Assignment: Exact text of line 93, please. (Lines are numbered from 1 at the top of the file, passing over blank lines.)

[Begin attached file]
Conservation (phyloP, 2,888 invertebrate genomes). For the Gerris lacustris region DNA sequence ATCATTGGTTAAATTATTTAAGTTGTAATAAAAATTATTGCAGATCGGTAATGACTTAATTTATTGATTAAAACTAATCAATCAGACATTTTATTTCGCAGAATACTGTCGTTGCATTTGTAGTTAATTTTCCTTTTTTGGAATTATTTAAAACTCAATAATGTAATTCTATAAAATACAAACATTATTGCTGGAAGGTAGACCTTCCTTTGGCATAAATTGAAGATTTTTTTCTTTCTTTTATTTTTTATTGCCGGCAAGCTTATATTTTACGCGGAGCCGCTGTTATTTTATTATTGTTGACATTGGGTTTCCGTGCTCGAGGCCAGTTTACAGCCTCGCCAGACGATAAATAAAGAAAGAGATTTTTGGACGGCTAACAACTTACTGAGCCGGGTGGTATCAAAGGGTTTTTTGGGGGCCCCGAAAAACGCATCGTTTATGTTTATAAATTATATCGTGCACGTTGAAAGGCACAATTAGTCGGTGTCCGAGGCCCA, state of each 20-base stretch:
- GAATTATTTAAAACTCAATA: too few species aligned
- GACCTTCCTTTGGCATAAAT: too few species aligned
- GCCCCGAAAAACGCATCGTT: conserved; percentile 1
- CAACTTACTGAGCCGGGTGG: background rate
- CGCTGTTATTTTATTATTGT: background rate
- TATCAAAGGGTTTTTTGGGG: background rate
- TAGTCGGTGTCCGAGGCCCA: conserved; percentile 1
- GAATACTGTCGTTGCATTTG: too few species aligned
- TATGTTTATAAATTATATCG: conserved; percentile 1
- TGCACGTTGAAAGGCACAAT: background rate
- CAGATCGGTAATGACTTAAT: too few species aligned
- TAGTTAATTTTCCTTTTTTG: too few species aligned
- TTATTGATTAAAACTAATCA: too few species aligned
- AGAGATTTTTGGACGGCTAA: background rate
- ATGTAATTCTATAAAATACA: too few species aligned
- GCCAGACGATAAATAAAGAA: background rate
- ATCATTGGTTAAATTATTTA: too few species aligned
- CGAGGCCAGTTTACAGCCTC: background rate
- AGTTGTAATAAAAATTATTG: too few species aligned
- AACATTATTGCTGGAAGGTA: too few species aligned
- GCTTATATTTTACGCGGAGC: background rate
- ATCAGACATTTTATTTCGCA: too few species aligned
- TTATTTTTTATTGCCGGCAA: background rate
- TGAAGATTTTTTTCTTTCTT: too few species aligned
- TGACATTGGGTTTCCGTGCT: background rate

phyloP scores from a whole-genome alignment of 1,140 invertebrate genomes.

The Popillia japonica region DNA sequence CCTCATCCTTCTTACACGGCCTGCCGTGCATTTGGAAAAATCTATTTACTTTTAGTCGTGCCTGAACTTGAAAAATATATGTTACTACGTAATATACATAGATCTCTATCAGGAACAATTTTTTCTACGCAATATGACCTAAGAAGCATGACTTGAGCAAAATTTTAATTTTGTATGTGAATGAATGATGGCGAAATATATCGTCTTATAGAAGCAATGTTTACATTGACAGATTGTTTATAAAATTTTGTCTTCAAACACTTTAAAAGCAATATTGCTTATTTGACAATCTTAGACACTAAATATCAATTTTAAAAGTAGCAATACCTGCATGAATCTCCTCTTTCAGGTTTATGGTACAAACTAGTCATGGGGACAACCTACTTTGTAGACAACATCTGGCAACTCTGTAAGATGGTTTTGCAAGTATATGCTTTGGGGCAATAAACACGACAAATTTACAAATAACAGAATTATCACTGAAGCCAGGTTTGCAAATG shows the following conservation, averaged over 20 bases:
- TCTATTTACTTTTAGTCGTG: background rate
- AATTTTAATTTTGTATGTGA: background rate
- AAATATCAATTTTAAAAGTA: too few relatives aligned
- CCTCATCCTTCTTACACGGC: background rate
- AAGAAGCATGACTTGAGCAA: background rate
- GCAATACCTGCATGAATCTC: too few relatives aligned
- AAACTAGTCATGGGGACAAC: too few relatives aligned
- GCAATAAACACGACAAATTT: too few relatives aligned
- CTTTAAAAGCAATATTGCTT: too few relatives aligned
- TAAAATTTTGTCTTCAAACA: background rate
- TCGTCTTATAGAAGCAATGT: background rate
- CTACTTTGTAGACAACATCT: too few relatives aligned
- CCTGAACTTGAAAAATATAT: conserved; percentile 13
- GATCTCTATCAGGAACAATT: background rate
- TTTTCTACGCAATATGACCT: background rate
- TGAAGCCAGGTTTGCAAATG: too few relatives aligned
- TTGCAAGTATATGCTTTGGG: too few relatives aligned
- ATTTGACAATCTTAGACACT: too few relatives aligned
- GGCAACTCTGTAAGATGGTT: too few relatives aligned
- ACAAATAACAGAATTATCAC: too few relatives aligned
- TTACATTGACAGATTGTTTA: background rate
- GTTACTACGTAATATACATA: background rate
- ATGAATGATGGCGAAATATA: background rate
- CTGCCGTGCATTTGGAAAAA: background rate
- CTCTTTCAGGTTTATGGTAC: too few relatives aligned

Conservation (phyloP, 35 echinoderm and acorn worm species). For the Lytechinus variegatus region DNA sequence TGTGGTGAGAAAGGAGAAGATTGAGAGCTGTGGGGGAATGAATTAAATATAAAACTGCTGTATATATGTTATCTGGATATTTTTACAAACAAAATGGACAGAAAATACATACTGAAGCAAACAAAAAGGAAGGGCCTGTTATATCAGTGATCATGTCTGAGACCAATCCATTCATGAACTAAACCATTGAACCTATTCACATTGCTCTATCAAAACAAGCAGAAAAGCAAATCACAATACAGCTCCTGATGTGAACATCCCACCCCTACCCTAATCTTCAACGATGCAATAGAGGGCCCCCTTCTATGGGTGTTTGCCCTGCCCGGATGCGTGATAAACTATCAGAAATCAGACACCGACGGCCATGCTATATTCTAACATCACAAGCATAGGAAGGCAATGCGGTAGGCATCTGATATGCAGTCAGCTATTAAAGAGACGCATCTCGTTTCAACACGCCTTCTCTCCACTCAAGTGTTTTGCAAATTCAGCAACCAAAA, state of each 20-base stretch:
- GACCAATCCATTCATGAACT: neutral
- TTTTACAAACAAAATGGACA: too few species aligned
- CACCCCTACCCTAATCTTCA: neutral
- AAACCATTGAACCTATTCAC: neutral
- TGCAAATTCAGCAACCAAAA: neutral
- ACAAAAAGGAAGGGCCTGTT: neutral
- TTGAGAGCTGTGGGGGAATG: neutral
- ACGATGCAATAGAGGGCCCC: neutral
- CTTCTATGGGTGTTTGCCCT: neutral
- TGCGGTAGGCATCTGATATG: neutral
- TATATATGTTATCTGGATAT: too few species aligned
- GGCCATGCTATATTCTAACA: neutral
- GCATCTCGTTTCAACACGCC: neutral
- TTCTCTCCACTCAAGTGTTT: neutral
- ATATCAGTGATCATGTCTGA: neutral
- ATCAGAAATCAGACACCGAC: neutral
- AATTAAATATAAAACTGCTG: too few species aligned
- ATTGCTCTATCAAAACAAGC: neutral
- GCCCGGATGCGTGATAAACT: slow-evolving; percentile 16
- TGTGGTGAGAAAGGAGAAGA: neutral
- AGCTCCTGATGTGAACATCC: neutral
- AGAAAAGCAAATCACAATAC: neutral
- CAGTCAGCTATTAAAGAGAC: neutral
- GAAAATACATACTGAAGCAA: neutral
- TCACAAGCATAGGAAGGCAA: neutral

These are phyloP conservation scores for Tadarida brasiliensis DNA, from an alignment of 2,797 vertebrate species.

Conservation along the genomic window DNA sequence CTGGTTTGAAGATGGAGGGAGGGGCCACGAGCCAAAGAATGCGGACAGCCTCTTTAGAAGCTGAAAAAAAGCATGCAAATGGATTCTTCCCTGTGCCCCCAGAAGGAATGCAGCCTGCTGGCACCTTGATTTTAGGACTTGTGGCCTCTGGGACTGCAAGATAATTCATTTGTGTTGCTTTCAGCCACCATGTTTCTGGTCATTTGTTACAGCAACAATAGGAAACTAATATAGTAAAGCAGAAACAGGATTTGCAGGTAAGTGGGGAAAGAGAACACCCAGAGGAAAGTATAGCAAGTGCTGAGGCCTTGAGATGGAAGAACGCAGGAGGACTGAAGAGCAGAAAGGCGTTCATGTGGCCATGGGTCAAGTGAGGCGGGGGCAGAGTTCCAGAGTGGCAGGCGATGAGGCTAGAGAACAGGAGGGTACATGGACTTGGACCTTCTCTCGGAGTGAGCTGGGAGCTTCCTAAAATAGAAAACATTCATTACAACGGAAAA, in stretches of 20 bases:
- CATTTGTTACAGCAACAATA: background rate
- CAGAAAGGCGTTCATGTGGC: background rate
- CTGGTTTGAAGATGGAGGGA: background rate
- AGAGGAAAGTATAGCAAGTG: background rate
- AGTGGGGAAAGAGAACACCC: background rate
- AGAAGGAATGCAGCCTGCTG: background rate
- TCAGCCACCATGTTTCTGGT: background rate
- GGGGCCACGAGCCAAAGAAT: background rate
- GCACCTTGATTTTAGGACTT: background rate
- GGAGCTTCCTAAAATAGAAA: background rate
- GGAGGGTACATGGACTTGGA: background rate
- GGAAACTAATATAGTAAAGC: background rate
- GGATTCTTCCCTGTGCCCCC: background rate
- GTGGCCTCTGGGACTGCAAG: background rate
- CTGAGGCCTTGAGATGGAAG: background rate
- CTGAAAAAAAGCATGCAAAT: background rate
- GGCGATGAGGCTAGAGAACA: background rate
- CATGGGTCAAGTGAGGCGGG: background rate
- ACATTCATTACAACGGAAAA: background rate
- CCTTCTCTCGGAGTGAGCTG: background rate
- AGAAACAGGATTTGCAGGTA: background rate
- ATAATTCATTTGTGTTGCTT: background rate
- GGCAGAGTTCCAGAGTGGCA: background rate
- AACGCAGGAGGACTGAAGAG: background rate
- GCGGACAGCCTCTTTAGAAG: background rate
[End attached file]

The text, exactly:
- GGAAACTAATATAGTAAAGC: background rate